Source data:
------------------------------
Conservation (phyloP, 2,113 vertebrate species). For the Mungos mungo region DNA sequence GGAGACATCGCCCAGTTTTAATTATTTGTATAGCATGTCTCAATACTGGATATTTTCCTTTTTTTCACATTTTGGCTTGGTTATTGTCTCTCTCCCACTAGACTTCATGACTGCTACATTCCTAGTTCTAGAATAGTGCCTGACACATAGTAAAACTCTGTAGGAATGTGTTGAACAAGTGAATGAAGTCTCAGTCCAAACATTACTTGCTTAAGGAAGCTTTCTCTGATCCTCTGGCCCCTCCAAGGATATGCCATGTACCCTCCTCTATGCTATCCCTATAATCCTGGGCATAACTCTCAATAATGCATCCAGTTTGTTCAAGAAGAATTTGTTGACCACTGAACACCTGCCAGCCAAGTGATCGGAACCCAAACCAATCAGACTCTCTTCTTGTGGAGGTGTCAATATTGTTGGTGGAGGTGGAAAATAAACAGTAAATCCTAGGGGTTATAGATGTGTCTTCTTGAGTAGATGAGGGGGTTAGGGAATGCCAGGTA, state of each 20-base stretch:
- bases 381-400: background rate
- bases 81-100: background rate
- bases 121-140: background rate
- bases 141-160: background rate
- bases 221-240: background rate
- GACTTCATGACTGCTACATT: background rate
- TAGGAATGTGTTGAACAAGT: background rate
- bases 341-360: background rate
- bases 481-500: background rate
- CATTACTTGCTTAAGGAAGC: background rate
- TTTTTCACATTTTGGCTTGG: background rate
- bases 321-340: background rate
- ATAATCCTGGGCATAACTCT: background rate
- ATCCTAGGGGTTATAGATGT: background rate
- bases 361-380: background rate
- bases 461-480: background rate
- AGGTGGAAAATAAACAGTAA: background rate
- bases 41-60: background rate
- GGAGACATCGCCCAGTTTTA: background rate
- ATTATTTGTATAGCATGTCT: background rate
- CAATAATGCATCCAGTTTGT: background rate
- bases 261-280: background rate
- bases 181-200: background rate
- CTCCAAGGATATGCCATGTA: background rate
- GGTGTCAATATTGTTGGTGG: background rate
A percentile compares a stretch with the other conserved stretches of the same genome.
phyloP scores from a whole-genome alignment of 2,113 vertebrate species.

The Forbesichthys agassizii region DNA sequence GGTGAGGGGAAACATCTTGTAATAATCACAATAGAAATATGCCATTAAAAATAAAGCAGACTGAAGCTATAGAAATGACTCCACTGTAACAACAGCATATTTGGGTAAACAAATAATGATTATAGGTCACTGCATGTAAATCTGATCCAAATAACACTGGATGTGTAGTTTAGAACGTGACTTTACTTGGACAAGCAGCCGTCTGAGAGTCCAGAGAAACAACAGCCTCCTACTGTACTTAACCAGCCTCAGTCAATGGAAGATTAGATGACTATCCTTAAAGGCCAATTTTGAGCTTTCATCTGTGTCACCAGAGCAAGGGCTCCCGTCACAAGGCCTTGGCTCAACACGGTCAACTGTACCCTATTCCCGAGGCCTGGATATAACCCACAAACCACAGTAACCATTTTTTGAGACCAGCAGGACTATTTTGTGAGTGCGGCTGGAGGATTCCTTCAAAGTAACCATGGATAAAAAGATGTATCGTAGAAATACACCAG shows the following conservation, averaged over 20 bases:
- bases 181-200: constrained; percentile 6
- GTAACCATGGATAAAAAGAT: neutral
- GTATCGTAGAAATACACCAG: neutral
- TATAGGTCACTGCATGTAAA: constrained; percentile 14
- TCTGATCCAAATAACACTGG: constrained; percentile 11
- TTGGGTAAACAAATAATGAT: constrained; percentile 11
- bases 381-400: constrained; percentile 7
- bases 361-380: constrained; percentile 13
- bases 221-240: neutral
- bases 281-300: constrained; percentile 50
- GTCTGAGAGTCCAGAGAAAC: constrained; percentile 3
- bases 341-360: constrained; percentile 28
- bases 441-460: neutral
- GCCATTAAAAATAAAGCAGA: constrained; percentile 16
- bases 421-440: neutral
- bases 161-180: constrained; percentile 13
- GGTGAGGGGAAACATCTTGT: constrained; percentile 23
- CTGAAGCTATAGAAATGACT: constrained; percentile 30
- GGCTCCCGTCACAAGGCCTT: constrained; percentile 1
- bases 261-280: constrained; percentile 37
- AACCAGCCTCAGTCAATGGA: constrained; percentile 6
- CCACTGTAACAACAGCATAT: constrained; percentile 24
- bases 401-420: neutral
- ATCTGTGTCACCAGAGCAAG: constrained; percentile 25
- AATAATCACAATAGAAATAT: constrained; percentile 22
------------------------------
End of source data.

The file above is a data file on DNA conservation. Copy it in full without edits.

Conservation (phyloP, 2,113 vertebrate species). For the Mungos mungo region DNA sequence GGAGACATCGCCCAGTTTTAATTATTTGTATAGCATGTCTCAATACTGGATATTTTCCTTTTTTTCACATTTTGGCTTGGTTATTGTCTCTCTCCCACTAGACTTCATGACTGCTACATTCCTAGTTCTAGAATAGTGCCTGACACATAGTAAAACTCTGTAGGAATGTGTTGAACAAGTGAATGAAGTCTCAGTCCAAACATTACTTGCTTAAGGAAGCTTTCTCTGATCCTCTGGCCCCTCCAAGGATATGCCATGTACCCTCCTCTATGCTATCCCTATAATCCTGGGCATAACTCTCAATAATGCATCCAGTTTGTTCAAGAAGAATTTGTTGACCACTGAACACCTGCCAGCCAAGTGATCGGAACCCAAACCAATCAGACTCTCTTCTTGTGGAGGTGTCAATATTGTTGGTGGAGGTGGAAAATAAACAGTAAATCCTAGGGGTTATAGATGTGTCTTCTTGAGTAGATGAGGGGGTTAGGGAATGCCAGGTA, state of each 20-base stretch:
- bases 381-400: background rate
- bases 81-100: background rate
- bases 121-140: background rate
- bases 141-160: background rate
- bases 221-240: background rate
- GACTTCATGACTGCTACATT: background rate
- TAGGAATGTGTTGAACAAGT: background rate
- bases 341-360: background rate
- bases 481-500: background rate
- CATTACTTGCTTAAGGAAGC: background rate
- TTTTTCACATTTTGGCTTGG: background rate
- bases 321-340: background rate
- ATAATCCTGGGCATAACTCT: background rate
- ATCCTAGGGGTTATAGATGT: background rate
- bases 361-380: background rate
- bases 461-480: background rate
- AGGTGGAAAATAAACAGTAA: background rate
- bases 41-60: background rate
- GGAGACATCGCCCAGTTTTA: background rate
- ATTATTTGTATAGCATGTCT: background rate
- CAATAATGCATCCAGTTTGT: background rate
- bases 261-280: background rate
- bases 181-200: background rate
- CTCCAAGGATATGCCATGTA: background rate
- GGTGTCAATATTGTTGGTGG: background rate
A percentile compares a stretch with the other conserved stretches of the same genome.
phyloP scores from a whole-genome alignment of 2,113 vertebrate species.

The Forbesichthys agassizii region DNA sequence GGTGAGGGGAAACATCTTGTAATAATCACAATAGAAATATGCCATTAAAAATAAAGCAGACTGAAGCTATAGAAATGACTCCACTGTAACAACAGCATATTTGGGTAAACAAATAATGATTATAGGTCACTGCATGTAAATCTGATCCAAATAACACTGGATGTGTAGTTTAGAACGTGACTTTACTTGGACAAGCAGCCGTCTGAGAGTCCAGAGAAACAACAGCCTCCTACTGTACTTAACCAGCCTCAGTCAATGGAAGATTAGATGACTATCCTTAAAGGCCAATTTTGAGCTTTCATCTGTGTCACCAGAGCAAGGGCTCCCGTCACAAGGCCTTGGCTCAACACGGTCAACTGTACCCTATTCCCGAGGCCTGGATATAACCCACAAACCACAGTAACCATTTTTTGAGACCAGCAGGACTATTTTGTGAGTGCGGCTGGAGGATTCCTTCAAAGTAACCATGGATAAAAAGATGTATCGTAGAAATACACCAG shows the following conservation, averaged over 20 bases:
- bases 181-200: constrained; percentile 6
- GTAACCATGGATAAAAAGAT: neutral
- GTATCGTAGAAATACACCAG: neutral
- TATAGGTCACTGCATGTAAA: constrained; percentile 14
- TCTGATCCAAATAACACTGG: constrained; percentile 11
- TTGGGTAAACAAATAATGAT: constrained; percentile 11
- bases 381-400: constrained; percentile 7
- bases 361-380: constrained; percentile 13
- bases 221-240: neutral
- bases 281-300: constrained; percentile 50
- GTCTGAGAGTCCAGAGAAAC: constrained; percentile 3
- bases 341-360: constrained; percentile 28
- bases 441-460: neutral
- GCCATTAAAAATAAAGCAGA: constrained; percentile 16
- bases 421-440: neutral
- bases 161-180: constrained; percentile 13
- GGTGAGGGGAAACATCTTGT: constrained; percentile 23
- CTGAAGCTATAGAAATGACT: constrained; percentile 30
- GGCTCCCGTCACAAGGCCTT: constrained; percentile 1
- bases 261-280: constrained; percentile 37
- AACCAGCCTCAGTCAATGGA: constrained; percentile 6
- CCACTGTAACAACAGCATAT: constrained; percentile 24
- bases 401-420: neutral
- ATCTGTGTCACCAGAGCAAG: constrained; percentile 25
- AATAATCACAATAGAAATAT: constrained; percentile 22